It’s no secret that DC has had a bit of a rough go in launching their “extended universe” of interconnected superhero films.  With five films having been produced in the last five years, ‘Aquaman’ now becomes the sixth entry for the Warner Bros-held comic company.  It’s important to remember that this film was green-lit quite some time ago, after initial excitement about ‘Justice League’ and a “fresh” take on Aquaman – character long deemed so un-filmable that long-running TV shows made a running gag of the very idea – encouraged the powers-that-be to put the film into production.  Even with the faltering of many of the DC films since, it was what it was: the company was committed to making ‘Aquaman,’ and making it big.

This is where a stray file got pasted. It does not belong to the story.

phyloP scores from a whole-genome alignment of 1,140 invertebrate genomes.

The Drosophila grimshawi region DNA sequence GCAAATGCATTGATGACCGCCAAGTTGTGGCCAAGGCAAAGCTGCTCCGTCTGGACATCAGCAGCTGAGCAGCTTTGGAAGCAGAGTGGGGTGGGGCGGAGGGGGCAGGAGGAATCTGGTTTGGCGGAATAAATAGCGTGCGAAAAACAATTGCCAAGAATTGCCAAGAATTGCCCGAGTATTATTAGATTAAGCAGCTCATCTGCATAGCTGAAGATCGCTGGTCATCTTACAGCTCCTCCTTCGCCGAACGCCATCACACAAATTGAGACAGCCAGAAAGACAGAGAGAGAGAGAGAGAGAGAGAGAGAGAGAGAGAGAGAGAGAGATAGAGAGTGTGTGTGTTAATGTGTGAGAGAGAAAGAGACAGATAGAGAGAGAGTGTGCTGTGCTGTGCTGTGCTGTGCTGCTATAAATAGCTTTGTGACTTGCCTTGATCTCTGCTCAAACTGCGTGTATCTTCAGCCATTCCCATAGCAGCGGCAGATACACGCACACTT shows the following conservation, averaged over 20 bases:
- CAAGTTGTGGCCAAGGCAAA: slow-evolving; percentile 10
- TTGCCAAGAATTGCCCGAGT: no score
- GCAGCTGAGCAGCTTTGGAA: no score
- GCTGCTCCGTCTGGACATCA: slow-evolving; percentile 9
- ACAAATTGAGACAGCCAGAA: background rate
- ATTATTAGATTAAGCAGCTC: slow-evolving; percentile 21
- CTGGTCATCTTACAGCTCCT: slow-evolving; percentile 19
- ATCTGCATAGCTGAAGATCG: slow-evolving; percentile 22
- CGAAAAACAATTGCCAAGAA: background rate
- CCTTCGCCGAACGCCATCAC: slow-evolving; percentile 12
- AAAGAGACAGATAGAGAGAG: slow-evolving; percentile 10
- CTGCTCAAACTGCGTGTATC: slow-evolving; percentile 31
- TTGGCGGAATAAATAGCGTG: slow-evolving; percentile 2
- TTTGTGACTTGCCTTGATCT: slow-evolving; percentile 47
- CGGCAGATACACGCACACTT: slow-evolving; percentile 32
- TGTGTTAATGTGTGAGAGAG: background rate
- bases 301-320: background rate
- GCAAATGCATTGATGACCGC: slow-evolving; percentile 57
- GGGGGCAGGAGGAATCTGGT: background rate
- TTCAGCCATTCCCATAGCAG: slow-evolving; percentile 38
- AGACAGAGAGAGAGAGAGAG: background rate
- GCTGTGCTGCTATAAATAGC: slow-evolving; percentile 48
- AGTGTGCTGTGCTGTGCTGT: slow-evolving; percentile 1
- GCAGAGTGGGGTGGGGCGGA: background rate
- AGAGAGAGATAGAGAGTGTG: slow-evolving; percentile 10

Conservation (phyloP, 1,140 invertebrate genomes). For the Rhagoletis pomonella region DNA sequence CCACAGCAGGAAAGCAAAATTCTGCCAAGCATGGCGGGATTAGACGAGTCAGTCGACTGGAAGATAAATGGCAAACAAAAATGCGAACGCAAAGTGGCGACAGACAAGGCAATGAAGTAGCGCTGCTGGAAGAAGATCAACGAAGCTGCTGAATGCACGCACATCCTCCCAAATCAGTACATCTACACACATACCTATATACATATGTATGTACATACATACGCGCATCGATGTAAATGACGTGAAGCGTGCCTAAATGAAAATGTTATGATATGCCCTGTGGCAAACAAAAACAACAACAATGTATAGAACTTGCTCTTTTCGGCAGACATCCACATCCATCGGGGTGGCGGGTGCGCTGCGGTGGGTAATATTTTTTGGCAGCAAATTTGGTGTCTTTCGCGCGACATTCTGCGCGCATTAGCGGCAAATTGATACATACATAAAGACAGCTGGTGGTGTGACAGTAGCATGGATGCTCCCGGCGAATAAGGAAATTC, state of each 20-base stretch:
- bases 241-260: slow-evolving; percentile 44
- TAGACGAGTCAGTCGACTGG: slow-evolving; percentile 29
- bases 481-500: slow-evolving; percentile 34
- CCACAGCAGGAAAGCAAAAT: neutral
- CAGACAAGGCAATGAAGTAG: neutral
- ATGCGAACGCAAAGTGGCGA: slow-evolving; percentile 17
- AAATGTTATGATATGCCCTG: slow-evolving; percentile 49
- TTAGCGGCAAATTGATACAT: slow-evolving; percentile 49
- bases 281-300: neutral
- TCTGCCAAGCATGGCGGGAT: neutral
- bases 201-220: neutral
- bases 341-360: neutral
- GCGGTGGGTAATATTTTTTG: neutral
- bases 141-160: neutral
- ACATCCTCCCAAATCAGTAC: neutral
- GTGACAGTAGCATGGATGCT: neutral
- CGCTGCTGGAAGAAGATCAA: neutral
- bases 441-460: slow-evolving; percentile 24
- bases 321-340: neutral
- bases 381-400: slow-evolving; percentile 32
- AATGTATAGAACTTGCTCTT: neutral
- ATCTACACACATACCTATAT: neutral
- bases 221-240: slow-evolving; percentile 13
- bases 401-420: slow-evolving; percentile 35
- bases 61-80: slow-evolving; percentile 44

The plot of the film is fairly straightforward.  An opening vignette explains how Tom Curry (Temuera Morrison), simple human lighthouse keeper, and Atlanna (Nicole Kidman), princess of Atlantis, came to produce a son, Arthur Curry (Jason Momoa), aka Aquaman.  The bulk of the film takes place in the present day, picking up the action shortly after the events of ‘Justice League.’  The expansive underwater kingdom of Atlantis, now led by Arthur’s half-brother, Orm (Patrick Wilson), is ready to unite and wage war on the “surface dwellers” for their pollution of the oceans; only princess Mera (Amber Heard) and royal vizier Vulko (Willem Dafoe) are willing to stand against Orm, and they need Arthur to return to the ocean and claim his rightful place as King of the Seas.  To do so, Arthur must go on a quest to find the mythical Trident of Atlan, which is the key to having the Atlanteans recognize Arthur as their true ruler.  The challenge is complicated by the pursuit of David Kane, aka the Black Manta (Yahya Abdul-Mateen II), who has vowed revenge on Arthur after he somewhat-inadvertently allowed Kane’s father to die.